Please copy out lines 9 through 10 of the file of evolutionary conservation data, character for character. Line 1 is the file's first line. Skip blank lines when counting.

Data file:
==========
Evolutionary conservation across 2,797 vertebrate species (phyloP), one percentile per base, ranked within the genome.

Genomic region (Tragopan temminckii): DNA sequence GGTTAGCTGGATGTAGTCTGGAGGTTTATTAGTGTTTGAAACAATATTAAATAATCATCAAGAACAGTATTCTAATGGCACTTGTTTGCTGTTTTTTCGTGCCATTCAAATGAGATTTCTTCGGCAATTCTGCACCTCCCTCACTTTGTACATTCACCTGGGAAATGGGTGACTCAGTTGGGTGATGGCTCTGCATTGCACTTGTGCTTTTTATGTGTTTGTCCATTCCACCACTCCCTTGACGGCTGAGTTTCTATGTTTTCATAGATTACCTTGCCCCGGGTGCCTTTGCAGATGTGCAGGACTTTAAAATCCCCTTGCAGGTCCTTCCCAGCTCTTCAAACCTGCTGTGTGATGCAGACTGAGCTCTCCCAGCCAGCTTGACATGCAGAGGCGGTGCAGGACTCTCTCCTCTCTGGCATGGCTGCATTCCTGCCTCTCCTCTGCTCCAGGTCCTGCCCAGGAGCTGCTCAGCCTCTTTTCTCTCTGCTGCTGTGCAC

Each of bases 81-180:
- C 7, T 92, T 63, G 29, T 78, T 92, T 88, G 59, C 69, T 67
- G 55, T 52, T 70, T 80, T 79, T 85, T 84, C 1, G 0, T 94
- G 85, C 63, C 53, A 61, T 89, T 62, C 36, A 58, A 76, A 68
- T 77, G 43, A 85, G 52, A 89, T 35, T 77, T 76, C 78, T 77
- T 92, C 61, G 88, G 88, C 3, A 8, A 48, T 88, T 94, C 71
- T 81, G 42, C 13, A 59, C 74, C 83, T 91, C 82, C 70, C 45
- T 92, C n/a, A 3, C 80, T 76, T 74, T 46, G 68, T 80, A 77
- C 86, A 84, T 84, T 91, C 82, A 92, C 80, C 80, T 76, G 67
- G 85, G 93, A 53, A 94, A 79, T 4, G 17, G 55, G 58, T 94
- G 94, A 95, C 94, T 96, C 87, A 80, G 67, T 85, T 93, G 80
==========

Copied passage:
- T 81, G 42, C 13, A 59, C 74, C 83, T 91, C 82, C 70, C 45
- T 92, C n/a, A 3, C 80, T 76, T 74, T 46, G 68, T 80, A 77